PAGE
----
Meanwhile, Ray Dean Salvosa, First Quarter Storm activist and former president of the University of the Cordilleras, said Rappler CEO Maria Ressa’s work despite the challenges brought about by the government made the Nobel Peace Prize rightly earned.
“Her body of work and the threats and efforts by the government – our own government at that – certainly earned her that honor. But that same government dishonored itself by what it tried to do to her,” Salvosa said.
Solicitor General Jose Calida had tried to block Ressa’s travel to Oslo before the Court of Appeals ultimately allowed her to go.
Media groups and campus publications
Among those who lauded Ressa’s award were campus publications, media organizations, and journalists collectively fighting for truth in an environment that demonizes the press.
In fact, the award comes on the heels of the recent killing of Kapampangan veteran journalist Jess Malabanan. Emphasizing its timeliness, Pampanga-based content creator Kevin Montalbo said the award is proof that “free and independent journalism in the Philippines is still under threat.”
“The Nobel Peace Prize is a major win for truth in a country split in ideologies. May you continue fighting the good fight. Luid kayu pu (May you live long)!” Montalbo added.
This was echoed by journalists based in Baguio, through a statement released by Aldwin Quitasol, the president of Baguio Correspondents and Broadcasters Club. He said, “her recognition proves that every struggle for people’s rights and democracy and being vocal against abuses is a noble deed in a world where injustice reigns.”
Younger journalists were also inspired by Ressa’s achievement. For one, the College Editors Guild of the Philippines (CEGP) vowed to “further push forward in efforts for truth, justice, and press freedom as we want to fight for the rights of the public and public interest.”
“We will continue the effort of delivering the truth of discrimination, (and) injustices, and upholding the rights of the marginalized sectors. We are inspired and ignited by the efforts of our Nobel laureate and we will continue to express the corruption, anomalies, and injustices committed by abusing the powers of the government,” the group said.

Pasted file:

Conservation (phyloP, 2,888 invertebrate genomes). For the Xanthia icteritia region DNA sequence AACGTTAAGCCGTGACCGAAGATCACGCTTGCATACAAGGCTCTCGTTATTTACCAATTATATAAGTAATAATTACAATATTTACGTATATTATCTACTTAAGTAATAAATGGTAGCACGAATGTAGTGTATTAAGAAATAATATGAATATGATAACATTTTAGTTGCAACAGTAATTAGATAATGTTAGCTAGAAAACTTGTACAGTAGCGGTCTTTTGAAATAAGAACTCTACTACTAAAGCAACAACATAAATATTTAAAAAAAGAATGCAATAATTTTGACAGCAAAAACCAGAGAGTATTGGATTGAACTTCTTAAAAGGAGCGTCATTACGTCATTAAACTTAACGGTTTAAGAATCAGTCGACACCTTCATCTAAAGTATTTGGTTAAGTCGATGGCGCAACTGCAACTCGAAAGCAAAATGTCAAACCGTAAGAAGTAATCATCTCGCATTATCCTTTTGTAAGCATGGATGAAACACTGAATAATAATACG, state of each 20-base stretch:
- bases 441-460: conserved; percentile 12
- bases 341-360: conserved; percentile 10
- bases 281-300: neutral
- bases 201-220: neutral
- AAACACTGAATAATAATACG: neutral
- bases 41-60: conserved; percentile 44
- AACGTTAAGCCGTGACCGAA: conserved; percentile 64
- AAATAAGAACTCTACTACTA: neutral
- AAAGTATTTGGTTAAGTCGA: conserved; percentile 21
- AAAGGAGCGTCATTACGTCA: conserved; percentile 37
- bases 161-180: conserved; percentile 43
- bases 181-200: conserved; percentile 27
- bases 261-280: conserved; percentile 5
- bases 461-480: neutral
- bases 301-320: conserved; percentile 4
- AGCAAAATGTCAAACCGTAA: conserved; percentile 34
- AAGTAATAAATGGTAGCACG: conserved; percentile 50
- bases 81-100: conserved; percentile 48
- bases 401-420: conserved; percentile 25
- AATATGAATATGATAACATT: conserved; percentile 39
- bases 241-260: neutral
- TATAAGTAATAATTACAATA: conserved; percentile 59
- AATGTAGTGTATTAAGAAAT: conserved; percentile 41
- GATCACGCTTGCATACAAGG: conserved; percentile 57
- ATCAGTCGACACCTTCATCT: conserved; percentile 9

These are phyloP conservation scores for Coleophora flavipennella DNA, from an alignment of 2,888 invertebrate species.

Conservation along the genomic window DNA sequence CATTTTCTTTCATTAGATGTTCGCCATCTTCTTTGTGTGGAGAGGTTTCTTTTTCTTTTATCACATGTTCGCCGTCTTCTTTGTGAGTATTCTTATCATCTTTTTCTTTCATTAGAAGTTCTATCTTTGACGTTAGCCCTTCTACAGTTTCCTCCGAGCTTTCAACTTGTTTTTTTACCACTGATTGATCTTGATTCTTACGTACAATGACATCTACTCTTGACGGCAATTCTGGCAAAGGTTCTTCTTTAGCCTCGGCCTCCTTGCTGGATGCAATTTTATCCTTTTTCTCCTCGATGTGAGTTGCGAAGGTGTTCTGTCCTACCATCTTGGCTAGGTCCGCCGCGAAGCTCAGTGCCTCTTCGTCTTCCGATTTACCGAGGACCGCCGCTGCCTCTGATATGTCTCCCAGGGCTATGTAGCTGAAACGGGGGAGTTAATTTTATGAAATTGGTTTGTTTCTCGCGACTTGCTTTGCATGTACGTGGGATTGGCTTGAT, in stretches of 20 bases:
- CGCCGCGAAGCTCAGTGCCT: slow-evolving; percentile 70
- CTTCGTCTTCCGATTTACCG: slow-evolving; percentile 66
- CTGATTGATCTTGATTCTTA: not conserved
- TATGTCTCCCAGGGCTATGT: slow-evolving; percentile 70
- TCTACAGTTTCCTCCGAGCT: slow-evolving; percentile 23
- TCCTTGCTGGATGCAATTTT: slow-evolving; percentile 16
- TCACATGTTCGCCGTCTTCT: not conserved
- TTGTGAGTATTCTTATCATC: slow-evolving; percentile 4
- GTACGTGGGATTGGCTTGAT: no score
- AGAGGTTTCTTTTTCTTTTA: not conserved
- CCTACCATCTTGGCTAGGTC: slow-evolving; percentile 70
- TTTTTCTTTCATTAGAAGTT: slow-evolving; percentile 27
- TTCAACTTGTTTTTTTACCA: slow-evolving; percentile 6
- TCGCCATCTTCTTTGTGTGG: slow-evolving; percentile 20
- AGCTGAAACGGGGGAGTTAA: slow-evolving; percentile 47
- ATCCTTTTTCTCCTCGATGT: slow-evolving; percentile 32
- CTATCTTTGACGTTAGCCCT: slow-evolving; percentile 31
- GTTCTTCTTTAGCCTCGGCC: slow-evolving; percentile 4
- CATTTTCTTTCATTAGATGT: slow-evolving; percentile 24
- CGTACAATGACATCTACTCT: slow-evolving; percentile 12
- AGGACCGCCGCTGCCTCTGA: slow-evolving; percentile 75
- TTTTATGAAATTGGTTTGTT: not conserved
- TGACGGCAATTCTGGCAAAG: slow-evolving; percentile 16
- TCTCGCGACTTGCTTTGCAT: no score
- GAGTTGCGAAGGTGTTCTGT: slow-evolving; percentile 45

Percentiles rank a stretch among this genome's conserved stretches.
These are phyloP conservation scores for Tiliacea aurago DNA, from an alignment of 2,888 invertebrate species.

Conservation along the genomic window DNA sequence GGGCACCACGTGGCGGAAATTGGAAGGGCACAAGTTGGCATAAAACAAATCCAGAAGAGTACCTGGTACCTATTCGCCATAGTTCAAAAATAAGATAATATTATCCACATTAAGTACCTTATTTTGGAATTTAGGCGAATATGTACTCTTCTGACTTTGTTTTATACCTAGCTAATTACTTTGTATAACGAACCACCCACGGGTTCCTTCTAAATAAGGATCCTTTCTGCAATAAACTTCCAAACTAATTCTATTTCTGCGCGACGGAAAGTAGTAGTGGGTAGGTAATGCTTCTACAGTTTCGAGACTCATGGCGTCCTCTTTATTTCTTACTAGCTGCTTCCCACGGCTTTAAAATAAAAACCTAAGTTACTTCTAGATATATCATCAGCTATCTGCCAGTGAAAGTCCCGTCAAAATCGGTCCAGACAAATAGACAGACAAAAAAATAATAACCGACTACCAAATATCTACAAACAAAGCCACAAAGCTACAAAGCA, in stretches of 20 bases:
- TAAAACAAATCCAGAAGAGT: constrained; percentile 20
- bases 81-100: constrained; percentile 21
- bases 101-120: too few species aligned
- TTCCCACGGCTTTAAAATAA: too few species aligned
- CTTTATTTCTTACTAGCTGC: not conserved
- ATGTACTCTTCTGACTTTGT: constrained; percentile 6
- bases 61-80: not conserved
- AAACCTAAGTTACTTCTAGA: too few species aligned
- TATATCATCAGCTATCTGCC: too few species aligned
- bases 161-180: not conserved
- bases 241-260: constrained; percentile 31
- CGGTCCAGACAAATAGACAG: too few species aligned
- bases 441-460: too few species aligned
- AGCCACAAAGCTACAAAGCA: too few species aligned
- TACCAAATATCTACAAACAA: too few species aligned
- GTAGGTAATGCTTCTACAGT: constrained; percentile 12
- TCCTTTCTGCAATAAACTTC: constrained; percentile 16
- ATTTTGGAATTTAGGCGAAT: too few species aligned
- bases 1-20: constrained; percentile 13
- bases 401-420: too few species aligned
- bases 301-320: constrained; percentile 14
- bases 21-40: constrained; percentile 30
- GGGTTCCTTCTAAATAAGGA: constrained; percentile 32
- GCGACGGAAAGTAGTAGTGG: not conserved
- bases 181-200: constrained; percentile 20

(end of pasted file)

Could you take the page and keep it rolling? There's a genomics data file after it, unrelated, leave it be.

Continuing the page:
CEGP also commended Ressa’s efforts to “use her voice despite the backlash and harassment of social media trolls and a warrant of arrest given by the government to her.”
Meanwhile, journalism students in the Visayas said Ressa’s win “inspired them” to hold their ground.
“Nobel’s prestigious recognition for Maria Ressa for safeguarding freedom of expression tells me that it is possible to hold our ground and stand up for what we believe in, even under circumstances when we’re intimidated to duck and cower,” University of San Carlos student Stephen Esic told Rappler. He is also the president of the Cebu Federation of Communication and Journalism Students.
Marvin Malificiar, the chairperson of the West Visayas State University-College of Communication Student Council, said Ressa won because of her fight for upholding the truth, which he added was more crucial at this time.
“As a communication student who stands by the truth and accuracy, fighting for what is just and right is my accountability. On the surface, I believe fearlessly upholding the truth enables Maria Ressa to win the Nobel Peace Prize. In this time where press freedom is under attack, fighting for the truth has never been this crucial. It is hope amidst the dying democracy and freedom of the press that I see after her win,” said Malificiar.
“Patuloy na mag-aalab ang masidhing komitment ng bawat isa na magkaroon ng tunay na kalayaan sa pamamahayag sa ating bansa. Maria Ressa, ang iyong tagumpay ay aming insiprasyon na naghatid ng sibol ng pag-asa (Our strong commitment to have true press freedom in our country will continue to burn. Maria Ressa, your win is our inspiration to keep the faith),” the National Union of Journalists of the Philippines’ Nueva Ecija chapter said. – Rappler.com